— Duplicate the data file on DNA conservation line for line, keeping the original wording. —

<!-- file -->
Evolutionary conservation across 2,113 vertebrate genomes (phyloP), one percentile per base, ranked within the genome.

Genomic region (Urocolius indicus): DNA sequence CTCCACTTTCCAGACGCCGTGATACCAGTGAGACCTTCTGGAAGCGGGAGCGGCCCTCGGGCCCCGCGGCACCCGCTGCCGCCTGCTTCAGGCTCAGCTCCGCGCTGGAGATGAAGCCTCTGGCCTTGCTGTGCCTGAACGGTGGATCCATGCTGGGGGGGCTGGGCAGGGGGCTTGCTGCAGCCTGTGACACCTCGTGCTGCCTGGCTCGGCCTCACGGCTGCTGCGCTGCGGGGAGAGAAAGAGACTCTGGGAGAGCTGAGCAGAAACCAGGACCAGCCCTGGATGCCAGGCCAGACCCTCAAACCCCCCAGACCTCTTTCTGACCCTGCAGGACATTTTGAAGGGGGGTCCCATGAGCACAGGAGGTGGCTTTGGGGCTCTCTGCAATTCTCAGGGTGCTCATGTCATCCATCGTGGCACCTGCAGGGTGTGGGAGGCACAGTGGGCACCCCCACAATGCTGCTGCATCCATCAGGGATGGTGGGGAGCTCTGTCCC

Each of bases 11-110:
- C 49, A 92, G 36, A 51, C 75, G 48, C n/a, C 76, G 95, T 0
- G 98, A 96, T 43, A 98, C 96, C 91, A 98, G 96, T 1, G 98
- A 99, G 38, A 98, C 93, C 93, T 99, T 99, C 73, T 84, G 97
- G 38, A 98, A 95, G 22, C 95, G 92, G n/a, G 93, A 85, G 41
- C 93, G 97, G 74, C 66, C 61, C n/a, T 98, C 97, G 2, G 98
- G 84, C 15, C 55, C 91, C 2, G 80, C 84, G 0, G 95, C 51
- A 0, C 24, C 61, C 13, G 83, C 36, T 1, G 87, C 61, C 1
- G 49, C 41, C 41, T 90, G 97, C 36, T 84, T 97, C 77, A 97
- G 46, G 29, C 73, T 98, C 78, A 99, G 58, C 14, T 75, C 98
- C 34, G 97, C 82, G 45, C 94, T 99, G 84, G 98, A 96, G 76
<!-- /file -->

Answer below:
Evolutionary conservation across 2,113 vertebrate genomes (phyloP), one percentile per base, ranked within the genome.

Genomic region (Urocolius indicus): DNA sequence CTCCACTTTCCAGACGCCGTGATACCAGTGAGACCTTCTGGAAGCGGGAGCGGCCCTCGGGCCCCGCGGCACCCGCTGCCGCCTGCTTCAGGCTCAGCTCCGCGCTGGAGATGAAGCCTCTGGCCTTGCTGTGCCTGAACGGTGGATCCATGCTGGGGGGGCTGGGCAGGGGGCTTGCTGCAGCCTGTGACACCTCGTGCTGCCTGGCTCGGCCTCACGGCTGCTGCGCTGCGGGGAGAGAAAGAGACTCTGGGAGAGCTGAGCAGAAACCAGGACCAGCCCTGGATGCCAGGCCAGACCCTCAAACCCCCCAGACCTCTTTCTGACCCTGCAGGACATTTTGAAGGGGGGTCCCATGAGCACAGGAGGTGGCTTTGGGGCTCTCTGCAATTCTCAGGGTGCTCATGTCATCCATCGTGGCACCTGCAGGGTGTGGGAGGCACAGTGGGCACCCCCACAATGCTGCTGCATCCATCAGGGATGGTGGGGAGCTCTGTCCC

Each of bases 11-110:
- C 49, A 92, G 36, A 51, C 75, G 48, C n/a, C 76, G 95, T 0
- G 98, A 96, T 43, A 98, C 96, C 91, A 98, G 96, T 1, G 98
- A 99, G 38, A 98, C 93, C 93, T 99, T 99, C 73, T 84, G 97
- G 38, A 98, A 95, G 22, C 95, G 92, G n/a, G 93, A 85, G 41
- C 93, G 97, G 74, C 66, C 61, C n/a, T 98, C 97, G 2, G 98
- G 84, C 15, C 55, C 91, C 2, G 80, C 84, G 0, G 95, C 51
- A 0, C 24, C 61, C 13, G 83, C 36, T 1, G 87, C 61, C 1
- G 49, C 41, C 41, T 90, G 97, C 36, T 84, T 97, C 77, A 97
- G 46, G 29, C 73, T 98, C 78, A 99, G 58, C 14, T 75, C 98
- C 34, G 97, C 82, G 45, C 94, T 99, G 84, G 98, A 96, G 76